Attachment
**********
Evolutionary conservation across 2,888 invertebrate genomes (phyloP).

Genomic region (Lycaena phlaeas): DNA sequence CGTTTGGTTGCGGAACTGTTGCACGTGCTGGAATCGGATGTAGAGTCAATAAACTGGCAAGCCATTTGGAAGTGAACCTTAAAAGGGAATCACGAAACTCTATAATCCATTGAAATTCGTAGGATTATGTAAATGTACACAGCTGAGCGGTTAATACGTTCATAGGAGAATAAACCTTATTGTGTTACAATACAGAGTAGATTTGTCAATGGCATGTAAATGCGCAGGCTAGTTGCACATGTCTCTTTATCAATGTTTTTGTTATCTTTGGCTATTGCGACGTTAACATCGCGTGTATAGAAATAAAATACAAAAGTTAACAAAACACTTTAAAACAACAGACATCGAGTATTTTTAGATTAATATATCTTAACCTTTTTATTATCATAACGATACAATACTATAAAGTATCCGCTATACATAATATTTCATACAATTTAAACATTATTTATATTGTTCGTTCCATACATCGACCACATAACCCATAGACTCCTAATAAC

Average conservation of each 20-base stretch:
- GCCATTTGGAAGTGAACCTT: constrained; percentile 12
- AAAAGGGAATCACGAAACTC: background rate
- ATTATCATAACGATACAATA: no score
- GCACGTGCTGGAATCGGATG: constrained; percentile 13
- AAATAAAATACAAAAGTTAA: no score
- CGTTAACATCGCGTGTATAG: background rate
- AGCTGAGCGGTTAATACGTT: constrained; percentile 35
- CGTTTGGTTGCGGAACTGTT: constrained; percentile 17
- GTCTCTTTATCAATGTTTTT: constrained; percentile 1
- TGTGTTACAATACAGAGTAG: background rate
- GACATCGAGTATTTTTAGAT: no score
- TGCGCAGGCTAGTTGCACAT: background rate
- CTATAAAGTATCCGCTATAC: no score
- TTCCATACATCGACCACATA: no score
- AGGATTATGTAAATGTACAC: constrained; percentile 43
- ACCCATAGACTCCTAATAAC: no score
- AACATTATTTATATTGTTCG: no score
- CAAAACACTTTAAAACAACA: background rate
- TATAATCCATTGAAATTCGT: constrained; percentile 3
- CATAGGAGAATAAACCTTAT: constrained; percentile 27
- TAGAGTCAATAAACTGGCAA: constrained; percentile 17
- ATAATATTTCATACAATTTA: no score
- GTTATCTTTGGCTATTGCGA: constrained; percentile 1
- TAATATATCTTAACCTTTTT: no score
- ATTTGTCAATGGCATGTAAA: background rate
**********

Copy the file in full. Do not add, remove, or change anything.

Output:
Evolutionary conservation across 2,888 invertebrate genomes (phyloP).

Genomic region (Lycaena phlaeas): DNA sequence CGTTTGGTTGCGGAACTGTTGCACGTGCTGGAATCGGATGTAGAGTCAATAAACTGGCAAGCCATTTGGAAGTGAACCTTAAAAGGGAATCACGAAACTCTATAATCCATTGAAATTCGTAGGATTATGTAAATGTACACAGCTGAGCGGTTAATACGTTCATAGGAGAATAAACCTTATTGTGTTACAATACAGAGTAGATTTGTCAATGGCATGTAAATGCGCAGGCTAGTTGCACATGTCTCTTTATCAATGTTTTTGTTATCTTTGGCTATTGCGACGTTAACATCGCGTGTATAGAAATAAAATACAAAAGTTAACAAAACACTTTAAAACAACAGACATCGAGTATTTTTAGATTAATATATCTTAACCTTTTTATTATCATAACGATACAATACTATAAAGTATCCGCTATACATAATATTTCATACAATTTAAACATTATTTATATTGTTCGTTCCATACATCGACCACATAACCCATAGACTCCTAATAAC

Average conservation of each 20-base stretch:
- GCCATTTGGAAGTGAACCTT: constrained; percentile 12
- AAAAGGGAATCACGAAACTC: background rate
- ATTATCATAACGATACAATA: no score
- GCACGTGCTGGAATCGGATG: constrained; percentile 13
- AAATAAAATACAAAAGTTAA: no score
- CGTTAACATCGCGTGTATAG: background rate
- AGCTGAGCGGTTAATACGTT: constrained; percentile 35
- CGTTTGGTTGCGGAACTGTT: constrained; percentile 17
- GTCTCTTTATCAATGTTTTT: constrained; percentile 1
- TGTGTTACAATACAGAGTAG: background rate
- GACATCGAGTATTTTTAGAT: no score
- TGCGCAGGCTAGTTGCACAT: background rate
- CTATAAAGTATCCGCTATAC: no score
- TTCCATACATCGACCACATA: no score
- AGGATTATGTAAATGTACAC: constrained; percentile 43
- ACCCATAGACTCCTAATAAC: no score
- AACATTATTTATATTGTTCG: no score
- CAAAACACTTTAAAACAACA: background rate
- TATAATCCATTGAAATTCGT: constrained; percentile 3
- CATAGGAGAATAAACCTTAT: constrained; percentile 27
- TAGAGTCAATAAACTGGCAA: constrained; percentile 17
- ATAATATTTCATACAATTTA: no score
- GTTATCTTTGGCTATTGCGA: constrained; percentile 1
- TAATATATCTTAACCTTTTT: no score
- ATTTGTCAATGGCATGTAAA: background rate